Meanwhile, Britain has long criticized the bloc’s aspirations to launch its own army, saying the EU should not waste money on creating structures that match those set up by NATO. British Defense Secretary Michael Fallon, who was also present at the meeting, called on other EU ministers “to cooperate more closely with NATO to avoid unnecessary duplication and structures.”

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EU Establishes Military Wing

German led, German dominated… and it’s now about to get its first taste of real military training throughout Africa.

 

[Shutterstock]

 

Here comes the European Union Army.

The EU’s Soviet sounding – the name doesn’t give away its real purpose – Military Planning and Conduct Capabailities (MPCC) unit has just been set up for training missions in Somalia, Mali, the Central African Republic, some of the world’s most dangerous conflict zones.

The unit was created in rapid time, having only been sanctioned at discreet EU Council meeting in December. Continue reading

Is Germany Ready to Fire Shots?

Caption: U.S. Vice President Mike Pence and German Chancellor Angela Merkel at the 2017 Munich Security Conference on February 18 (Johannes Simon/Getty Images)

 

Bundeswehr officials expect a more active and a more lethal role for Germany in the Middle East.

German military leaders are preparing to take on a more active role in the fight against the Islamic State in the Middle East. This news emerges following the February 17–19 Munich Security Conference. Spiegel Online reported on February 20 that German diplomats and military officers left the conference feeling that some major challenges ahead of them go far beyond merely increasing the nation’s military budget. The feeling was that Germany must get ready to fire shots.

German generals expect future missions to include air strikes against the Islamic State in Syria and Iraq and possibly an increased deployment of the Bundeswehr in Afghanistan. Spiegel Online quoted a German military general who attended the conference as saying, “[United States President Donald] Trump doesn’t only want more money from us but he also wants us to finally fire shots” (Trumpet translation throughout). Although former President Barack Obama had previously insisted on a more active NATO involvement, the quoted general believes that the tone is sharper now and that Germany must prepare to pull the trigger. Continue reading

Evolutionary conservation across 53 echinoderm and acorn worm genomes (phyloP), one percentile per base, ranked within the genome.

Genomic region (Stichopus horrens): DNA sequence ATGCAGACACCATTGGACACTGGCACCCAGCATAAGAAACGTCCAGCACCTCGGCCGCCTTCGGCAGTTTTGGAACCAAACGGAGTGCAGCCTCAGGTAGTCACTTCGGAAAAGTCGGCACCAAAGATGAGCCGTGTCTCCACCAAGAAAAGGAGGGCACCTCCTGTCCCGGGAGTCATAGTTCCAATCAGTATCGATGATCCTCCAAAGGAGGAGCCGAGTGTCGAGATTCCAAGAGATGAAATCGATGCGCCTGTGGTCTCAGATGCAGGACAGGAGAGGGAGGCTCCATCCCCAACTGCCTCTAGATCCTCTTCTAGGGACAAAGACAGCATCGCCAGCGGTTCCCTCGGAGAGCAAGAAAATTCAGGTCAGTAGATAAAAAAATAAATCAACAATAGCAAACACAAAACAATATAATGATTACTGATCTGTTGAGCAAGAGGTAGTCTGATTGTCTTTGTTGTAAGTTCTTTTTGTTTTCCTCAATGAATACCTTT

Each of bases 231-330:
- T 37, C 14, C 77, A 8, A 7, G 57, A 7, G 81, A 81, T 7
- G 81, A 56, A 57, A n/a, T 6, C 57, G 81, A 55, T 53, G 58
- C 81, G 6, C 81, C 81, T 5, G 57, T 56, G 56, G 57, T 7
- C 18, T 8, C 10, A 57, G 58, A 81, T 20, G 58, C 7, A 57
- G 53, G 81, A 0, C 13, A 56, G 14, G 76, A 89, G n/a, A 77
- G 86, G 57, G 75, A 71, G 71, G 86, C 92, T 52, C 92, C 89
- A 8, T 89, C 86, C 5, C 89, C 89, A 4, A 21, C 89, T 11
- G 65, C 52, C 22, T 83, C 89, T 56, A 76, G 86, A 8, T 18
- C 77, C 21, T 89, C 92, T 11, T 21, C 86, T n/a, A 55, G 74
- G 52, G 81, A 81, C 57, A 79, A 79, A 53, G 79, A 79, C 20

EU Lawmakers Urge “Federal Union” For European States… Or Else

The beginnings of the United States of Europe, courtesy of a German Fourth Reich which dominates the European Union to serve its own purpose.

 

 

The leaders of the lower chambers of parliament of Germany, Italy, France, and Luxembourg have called for a European “Federal Union” in an open letter published in Italian newspaper La Stampa on Sunday.


In less than a month, on March 17 next, we Presidents of the national parliaments of the EU we will meet in Rome, how will the representatives of governments, for the sixtieth anniversary of the Treaty from which it began: our Union.